48 Following


Shakespeare's Sonnets (Arden Shakespeare: Third Series)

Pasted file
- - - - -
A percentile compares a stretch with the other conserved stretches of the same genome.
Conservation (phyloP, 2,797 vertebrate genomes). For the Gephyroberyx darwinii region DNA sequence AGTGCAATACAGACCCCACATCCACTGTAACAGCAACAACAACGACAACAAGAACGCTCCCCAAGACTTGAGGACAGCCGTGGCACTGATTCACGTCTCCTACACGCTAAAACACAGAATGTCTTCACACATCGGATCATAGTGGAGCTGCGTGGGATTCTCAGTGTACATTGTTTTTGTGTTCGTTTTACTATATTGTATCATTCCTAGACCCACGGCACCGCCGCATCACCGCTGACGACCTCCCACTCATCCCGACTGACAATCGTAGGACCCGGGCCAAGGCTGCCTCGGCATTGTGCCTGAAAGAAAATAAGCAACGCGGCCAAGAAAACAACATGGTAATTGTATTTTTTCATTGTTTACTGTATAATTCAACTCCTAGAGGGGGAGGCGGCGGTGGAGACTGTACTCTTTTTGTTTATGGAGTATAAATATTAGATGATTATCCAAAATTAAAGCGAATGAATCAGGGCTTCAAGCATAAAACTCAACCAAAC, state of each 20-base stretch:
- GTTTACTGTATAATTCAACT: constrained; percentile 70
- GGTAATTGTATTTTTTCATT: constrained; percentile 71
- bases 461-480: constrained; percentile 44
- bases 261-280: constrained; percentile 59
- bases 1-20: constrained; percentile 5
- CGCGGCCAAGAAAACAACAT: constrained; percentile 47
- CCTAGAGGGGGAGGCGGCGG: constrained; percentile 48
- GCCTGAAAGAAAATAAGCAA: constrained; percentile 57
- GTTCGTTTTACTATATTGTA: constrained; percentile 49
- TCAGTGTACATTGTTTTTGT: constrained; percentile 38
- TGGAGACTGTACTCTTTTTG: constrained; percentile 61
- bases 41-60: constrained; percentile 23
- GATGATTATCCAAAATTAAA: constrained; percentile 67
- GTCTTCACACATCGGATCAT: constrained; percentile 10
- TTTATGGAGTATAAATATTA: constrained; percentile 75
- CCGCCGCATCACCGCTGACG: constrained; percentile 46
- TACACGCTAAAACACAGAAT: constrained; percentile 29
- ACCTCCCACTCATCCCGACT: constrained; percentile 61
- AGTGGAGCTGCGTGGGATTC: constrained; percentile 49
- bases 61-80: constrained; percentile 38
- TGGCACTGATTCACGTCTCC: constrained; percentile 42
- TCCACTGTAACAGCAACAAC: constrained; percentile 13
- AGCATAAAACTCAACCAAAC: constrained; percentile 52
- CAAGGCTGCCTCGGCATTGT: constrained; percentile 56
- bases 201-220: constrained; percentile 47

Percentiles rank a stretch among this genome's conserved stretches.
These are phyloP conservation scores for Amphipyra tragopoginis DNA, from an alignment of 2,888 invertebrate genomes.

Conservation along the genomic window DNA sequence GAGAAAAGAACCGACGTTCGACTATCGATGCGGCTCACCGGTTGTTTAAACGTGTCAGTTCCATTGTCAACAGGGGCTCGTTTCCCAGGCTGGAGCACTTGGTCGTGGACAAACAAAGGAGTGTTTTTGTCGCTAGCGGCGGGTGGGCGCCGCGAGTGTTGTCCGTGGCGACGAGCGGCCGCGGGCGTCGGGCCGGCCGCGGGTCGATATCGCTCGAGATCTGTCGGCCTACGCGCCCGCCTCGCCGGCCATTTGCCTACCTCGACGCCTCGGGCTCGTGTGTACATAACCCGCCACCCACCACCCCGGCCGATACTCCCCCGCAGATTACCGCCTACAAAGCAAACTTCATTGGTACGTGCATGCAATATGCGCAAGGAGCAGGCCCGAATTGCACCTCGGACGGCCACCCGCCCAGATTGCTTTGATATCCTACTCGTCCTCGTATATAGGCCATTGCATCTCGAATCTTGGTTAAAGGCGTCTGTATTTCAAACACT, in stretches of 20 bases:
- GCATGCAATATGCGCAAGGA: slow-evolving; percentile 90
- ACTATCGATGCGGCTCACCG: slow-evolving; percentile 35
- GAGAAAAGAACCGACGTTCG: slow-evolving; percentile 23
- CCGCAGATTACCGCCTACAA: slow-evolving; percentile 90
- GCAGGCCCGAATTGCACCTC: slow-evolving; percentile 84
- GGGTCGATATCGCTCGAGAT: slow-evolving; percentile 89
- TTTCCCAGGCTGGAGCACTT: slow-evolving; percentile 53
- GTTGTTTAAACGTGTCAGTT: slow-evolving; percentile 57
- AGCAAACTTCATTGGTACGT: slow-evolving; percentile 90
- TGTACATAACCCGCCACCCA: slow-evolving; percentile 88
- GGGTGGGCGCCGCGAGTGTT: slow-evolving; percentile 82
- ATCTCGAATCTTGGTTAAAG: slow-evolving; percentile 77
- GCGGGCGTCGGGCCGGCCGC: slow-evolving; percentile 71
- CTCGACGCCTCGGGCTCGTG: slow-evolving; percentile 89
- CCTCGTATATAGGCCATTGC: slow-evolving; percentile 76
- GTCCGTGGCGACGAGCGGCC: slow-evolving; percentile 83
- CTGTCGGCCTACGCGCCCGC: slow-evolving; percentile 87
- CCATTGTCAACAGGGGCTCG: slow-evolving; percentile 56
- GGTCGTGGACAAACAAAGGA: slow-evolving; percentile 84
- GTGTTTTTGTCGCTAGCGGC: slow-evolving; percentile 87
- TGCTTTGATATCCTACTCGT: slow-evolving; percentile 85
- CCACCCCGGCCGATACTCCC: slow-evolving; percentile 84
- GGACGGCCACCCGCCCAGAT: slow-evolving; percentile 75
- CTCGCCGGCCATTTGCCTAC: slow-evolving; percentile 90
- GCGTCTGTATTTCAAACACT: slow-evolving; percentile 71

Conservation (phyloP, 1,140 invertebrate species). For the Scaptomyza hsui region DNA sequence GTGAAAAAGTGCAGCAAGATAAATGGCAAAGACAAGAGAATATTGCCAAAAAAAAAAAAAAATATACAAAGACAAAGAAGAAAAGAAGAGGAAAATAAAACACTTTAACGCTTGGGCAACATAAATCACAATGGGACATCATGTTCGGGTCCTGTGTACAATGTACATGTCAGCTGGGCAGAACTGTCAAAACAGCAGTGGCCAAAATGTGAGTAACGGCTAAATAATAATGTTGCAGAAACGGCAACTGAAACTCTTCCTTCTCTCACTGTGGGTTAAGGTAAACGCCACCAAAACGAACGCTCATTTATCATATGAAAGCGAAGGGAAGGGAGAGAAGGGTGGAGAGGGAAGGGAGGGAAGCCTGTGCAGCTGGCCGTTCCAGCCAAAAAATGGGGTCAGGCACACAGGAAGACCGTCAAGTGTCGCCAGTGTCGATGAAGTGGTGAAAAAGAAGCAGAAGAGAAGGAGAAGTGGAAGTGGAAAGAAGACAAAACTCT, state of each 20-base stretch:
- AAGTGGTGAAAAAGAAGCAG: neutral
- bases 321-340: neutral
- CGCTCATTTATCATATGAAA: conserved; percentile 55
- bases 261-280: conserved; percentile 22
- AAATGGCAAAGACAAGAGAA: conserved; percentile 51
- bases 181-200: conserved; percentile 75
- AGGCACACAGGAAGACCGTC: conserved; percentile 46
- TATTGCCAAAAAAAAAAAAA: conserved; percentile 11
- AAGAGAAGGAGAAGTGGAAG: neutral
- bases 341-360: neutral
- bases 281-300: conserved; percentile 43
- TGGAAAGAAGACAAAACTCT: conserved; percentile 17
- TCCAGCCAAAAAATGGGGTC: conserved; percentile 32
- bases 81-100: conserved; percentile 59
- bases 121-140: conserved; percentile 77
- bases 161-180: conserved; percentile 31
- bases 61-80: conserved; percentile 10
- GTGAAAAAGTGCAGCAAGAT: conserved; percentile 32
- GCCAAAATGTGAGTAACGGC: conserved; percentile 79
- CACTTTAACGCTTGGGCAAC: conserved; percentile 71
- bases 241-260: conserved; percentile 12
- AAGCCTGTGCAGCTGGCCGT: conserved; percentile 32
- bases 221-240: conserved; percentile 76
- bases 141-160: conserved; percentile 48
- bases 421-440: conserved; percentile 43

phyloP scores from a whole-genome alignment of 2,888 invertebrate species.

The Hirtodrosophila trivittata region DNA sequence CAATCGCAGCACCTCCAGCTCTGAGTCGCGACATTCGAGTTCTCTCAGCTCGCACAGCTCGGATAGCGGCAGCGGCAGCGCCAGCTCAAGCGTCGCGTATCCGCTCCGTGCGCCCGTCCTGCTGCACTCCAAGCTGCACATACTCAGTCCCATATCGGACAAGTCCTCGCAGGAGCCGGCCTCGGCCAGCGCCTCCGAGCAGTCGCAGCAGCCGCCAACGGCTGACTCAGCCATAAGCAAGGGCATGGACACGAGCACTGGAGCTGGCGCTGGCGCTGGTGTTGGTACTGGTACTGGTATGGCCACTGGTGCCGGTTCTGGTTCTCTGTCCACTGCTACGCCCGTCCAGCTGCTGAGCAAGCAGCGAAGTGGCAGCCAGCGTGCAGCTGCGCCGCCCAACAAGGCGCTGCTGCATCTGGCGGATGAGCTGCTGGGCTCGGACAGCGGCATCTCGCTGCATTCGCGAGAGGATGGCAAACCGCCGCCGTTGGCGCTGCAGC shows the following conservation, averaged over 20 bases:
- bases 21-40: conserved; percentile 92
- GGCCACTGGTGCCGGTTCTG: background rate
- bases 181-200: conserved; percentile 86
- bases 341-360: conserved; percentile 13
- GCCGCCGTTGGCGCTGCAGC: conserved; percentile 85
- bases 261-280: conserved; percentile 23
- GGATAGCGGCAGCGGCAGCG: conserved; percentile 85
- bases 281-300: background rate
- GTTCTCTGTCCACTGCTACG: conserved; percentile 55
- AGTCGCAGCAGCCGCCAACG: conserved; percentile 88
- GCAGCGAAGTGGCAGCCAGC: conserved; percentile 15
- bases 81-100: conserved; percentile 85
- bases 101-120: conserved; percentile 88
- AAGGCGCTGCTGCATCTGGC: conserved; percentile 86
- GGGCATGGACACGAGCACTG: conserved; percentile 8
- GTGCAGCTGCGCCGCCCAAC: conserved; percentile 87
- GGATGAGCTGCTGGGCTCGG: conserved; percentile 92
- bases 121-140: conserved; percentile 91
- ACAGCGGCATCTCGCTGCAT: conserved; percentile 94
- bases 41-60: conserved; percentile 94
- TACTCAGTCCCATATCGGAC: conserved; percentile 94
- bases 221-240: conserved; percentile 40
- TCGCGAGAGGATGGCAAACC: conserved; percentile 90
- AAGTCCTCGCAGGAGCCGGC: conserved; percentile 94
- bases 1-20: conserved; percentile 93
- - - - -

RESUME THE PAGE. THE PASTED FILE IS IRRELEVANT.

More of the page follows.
Shakespeare's Sonnets (Arden Shakespeare) - Katherine Duncan-Jones, William Shakespeare Has magic ever been less fun than this? I thought the whole point of fantasy was to imagine a world without traditional limitations. I used to fantasize about having the power of teleportation (still do, truth be told) In an instant I could see any of the wonders of the world without needing to pack my bags or get felt up at the airport! Magic is supposed to be liberating.Not so in Erin Morganstern’s Night Circus, where magic kind of sucks. It confines those who wield it, and destroys those who are touched by it. Main characters Celia and Marco possess fantastic abilities: she manipulates material objects, and he creates illusions in peoples’ minds. What a blast, right? Not so much. Their childhoods are completely ruined by sociopathic parental figures who subject them to rigorous programs of "training" to hone their talents. "What sort of training?" you might ask. Oh, the usual stuff… Celia’s dad- a famous magician who goes by the stage name "Prospero"- likes to slice her fingers open so she can learn to magically heal. He also breaks every bone in her wrist with a glass paperweight for the same reason. What do you get a guy like that for Fathers’ Day? Marco’s guardian- the mysterious magical sadist "Alexander H." isn’t nearly so violent. He just keeps Marco locked in a room for ten years with no human contact. Kid’s gotta learn.That’s horrible! What could drive two old sorcerers to treat these children so poorly? Necessity. It’s preparation. Some day, those kids will be glad they got all this training, because it so happens Prospero and Alexander made a pact back when these kids were tots: that one day they would duel to the death. Nice. And it’s not just an agreement; it’s a promise made official with a magical seal, one which robs the kids of any free will to refuse. Should Celia or Marco contemplate declining the challenge, their thoughts are met with an unbearable, immobilizing pain. Something about this reminds me of the decapitating collars prisoners wore in that movie The Running Man. Pretty fucked up, huh? Well, we’re just getting started.To provide a forum for the magical conflict, Prospero and Alexander get a mortal man, Chandresh Christophe Lefevre - a theatrical producer- to develop the titular "Night Circus". When I say they "get him" to do this, it isn’t clear whether they merely ask him, or whether they convince him, or (which is more likely) they use magic powers to make him. Unfortunately this book is filled to the brim with instances where magic is used to mess with peoples’ brains. Spells and charms are applied liberally to confuse, to make people forget things, make them lose their train of thought, make them go temporarily deaf, etc … all for the convenience of scheming magicians. Even the more sympathetic conjurers like Celia appear completely unconcerned by these frequent unconsented violations of people’s most private inner selves. It‘s disturbing how prevalent these mental rapes are, and that nobody cares much that they are going on. Even worse: it is revealed that a human brain cannot withstand repeated magical interference without deteriorating. By the end of the book, Mr. Lefevre has been living among magical circus folk for over fifteen years, and has been subjected to so many incantations that his ravaged mind has descended into a perpetual haze of early-onset dementia. It makes the middle portion of this book a real downer.Well, at least there’s a battle between the two young magicians to keep things interesting, right? Sorry. If you were picturing an action-packed showdown filled with telekinetic spectacle and supernatural pyrotechnics, you will be sorely disappointed. The competition drags on for sixteen years, and consists of one side or the other doing some little arts-and-crafts projects with their sorcery. No.. I’m serious. Marco will be like "Hey, did you notice that little garden of flowers sculpted out of ice? I did that with magic, as part of our duel to the death." Then Celia will go back to her room and freak out about it for a while, then, like two years later, she’ll counterpunch by conjuring an enchanted tree. Visitors to the circus make wishes, then light tiny candles tied to the tree’s branches. I guess the circus has lax fire codes. Anyhow, the tree presumably grants the wishes (?) I don’t know; the author didn’t think that detail was important to include. Even the most comic and absurd mind would have difficulty seeing how this constitutes a "duel to the death", but the novel’s characters take it deadly serious, and they’re all like "Whoa! This duel to the death is getting out of hand! Somebody needs to put an end to the madness!!" It is never at all clear how building ice sculptures and wishing wells is supposed to result in anybody’s untimely demise, but -you know- it’s only the centerpiece of the entire story, so there’s no need to go into a lot of tiresome detail about it. I mean, if the author explains that, next you’ll be wanting to know what the point of this duel was to begin with! The point is never explained at all. Two magicians get their kids to kill each other… you’d think there’d be a prize at the end, like maybe immortality, or the ultimate power in the universe, or something like that… maybe it could be a battle between the ultimate Good and Evil? Nope. Nothing. It’s all just a bunch of stuff that happened.The other big plot point is the romance which develops between Celia and Marco. Naturally, right? He’s a guy, she’s a girl, they’re magicians bound by a mystical spell to kill each other… what did you expect? If you’re into this sort of stuff, maybe it doesn’t sound so bad, but you’ll still have to deal with Ms. Morganstern’s incredibly irritating storytelling. The narration is heavy on elaborate descriptions of what color everything is, and if you hadn’t guessed from the book’s cover, everything is black and white. Well, a few things aren’t black and white, so you know they’re extra important, and their non-black or white pigment is undoubtedly significant in some overstated way. Don’t get me wrong; I like descriptive writing… but the heavy-handed symbolism here is just so artless. Most of it is almost certainly some species of Freemasonic Grand Poobah bullshit… which leads in nicely to my next complaint: the excessive and overblown melodramatic cloak-and-dagger secrecy which pervades nearly all the action. Hardly a scene goes by without one character giving a cryptic, evasive answer to some mundane question; or a meaningful wink and nod to some other character in on a secret; or inwardly laughing to themselves when speaking to someone who isn't "in the know". Don’t believe me? It was absolutely no trouble to come up with a dozen examples of this smug self-important nonsense. [Montage hidden: [when showing off her weird tattoo] "Tsukiko catches Marco staring, and though he does not inquire about it she says quietly, "It is part of who I was, who I am, and who I will be" And then she smiles and walks off…[when ancillary staff at the circus is trying to help a magician set up for an act] "Those who did inquire, during preparations and rehearsals, were told that to reveal the methods would ruin the effect""Where are we going?" Celia asks, but Tsukiko refuses to say.And Isobel sometimes has the same look in her eye Celia often catches in Tsukiko’s glances, that she knows more than she lets on."One of them is… somewhere else," Isobel explains. Celia does not question her further."Help with what?" Bailey asks, but the fortune-teller does not answer.There is even a single black rose amongst the blossoms, though no one knows its origin.[asking how a character died] It is a question that others have asked in hushed whispers throughout the afternoon and has been met with various answers, few of them satisfying. This is a typical Tsukiko response, one that does not truly answer the question. Isobel does not pry."Where are we going?" Bailey asks. Poppet and Widget exchange a glance before Poppet answers. "We’re doing rounds," she says."You smile as though you have a secret," he says. "I have a lot of secrets." Celia says, glancing at him over her shoulder, before turning back to the wall."Should a diner inquire as to the nature of a particular dish, question the origin of a bite or a seasoning, a flavored she cannot put her finger on (for even those with the most refined of palates can never identify each and every flavor), she will not be met with a satisfying answer. Chandresh will remark that "the recipes belong to the chefs themselves and I am not one to deny them their privacy.""What do you mean?""Let’s just say there is more that is remarkable about the Murray twins than their hair.""And you’re not going to tell me what that is, are you?" Marco asks."A lady cannot reveal all of her secrets," Celia says."What happened?" Bailey asks."That is somewhat difficult to explain,’ Tsukiko answers. "It is a long and complicated story.""And you’re not going to tell it to me, are you?"She tilts her head a bit, and Bailey can see the hint of a smile playing around her lips."No, I am not," she says. ]I understand the desire to create a sense of mystery, but it’s just so overdone. The cumulative effect of all this coquettish wordplay was not heightened curiosity, but rather irritation and a sense that I was being kept at arm’s length from the characters. I suppose mystery novels and other works keep readers in the dark until the end too, but here it just seems very coy and condescending, because it seems to lord over the reader the fact that (s)he isn‘t in on the secret. A good example is one dinner party scene, where narration goes on and on and on and on about how wonderful the food is, and how it’s a burst of exquisite taste with every bite, and nobody has ever experienced cuisine quite this flavorful before… but the reader never learns, in even a general sense, what it is the guests are eating. Was I supposed to fill in the details with my imagination here, because each person is different, and the point is just that the food was wonderful, not so much as what it specifically was? Sorry, I don’t buy it. The author is trying to pass off vagueness as a "sense of mystery", and it doesn’t work. If it did, perhaps the entire story could just be "It was the most wonderful, magical story of all time" on the front page, and the rest of the book could be blank, and then I could just fill in my own details to make it the most wonderful story, right? Not for $14.99; no thanks. In another instance, Morganstern sets up a very dramatic scene, where a woman whose sister was murdered asks Celia what she knows about it. The situation is quite tense and delicate, because Celia has information, but cannot pass it, even though she’d like to, because of the web of secrets she is bound to hold. I was actually engaged reading this, dying to see what Celia could possibly say to this woman. What did I get? Celia places her glass on its saucer. She explains as best she can. She keeps the details vague, covering only the basic concept of the challenge, and how the circus functions as the venue. How certain people know more than others on every level, though she chooses not to name each individual and makes it clear that even she does not have all the answers. In case you don’t recognize it as such, that is a big "fuck you" to the readers who are bothering to read the book because they presumably want to hear the story in full detail. It was at precisely this paragraph that the editor should have asked Ms. Morganstern what career she would pick if she couldn’t be a writer any more.Let’s just move on. I still want to complain about all the puffy self-conscious pomp-and-circumstance. There are about a hundred dinner parties in this book, and each one of them is steeped in such fussy pretentiousness, it is barely readable. Take one of Lefevre’s hoity toity soirees: Morganstern sets the mood: "Always precisely at midnight, at the moment the grandfather clock in the foyer begins to chime, the first plates are placed at the table…" Aw, fuck; get over yourselves. "An invitation to a Midnight Dinner is coveted in certain circles…" Yeah? Like who? Who would want to hang out with this vacuous bunch of arrogant mincing posers? Debutantes and prettyboys? Syphilitic circus groupies? Grab-ass dandies trying to hobnob with the cool necromancer set? Gimme a break. “They are selective, these dinners. Though occasionally there may be as many as thirty people, there are often as few as five…" Ugh! I just can’t take 400+ pages of these self-important ninny douchebags. Magicians or not, they’re insufferable - every one of them, and I would gladly take a dump in the pot where they cook their super-secret most wonderful-tasting cuisine-which-shall-not-be-named.So how does this turd end? A sort-of deus sort-of ex machina intervenes. The star-crossed lovers tweak the rules of the competition so they won’t have to kill each other. Isn’t that how lovers’ deathmatches always end? Or didn’t you read The Hunger Games?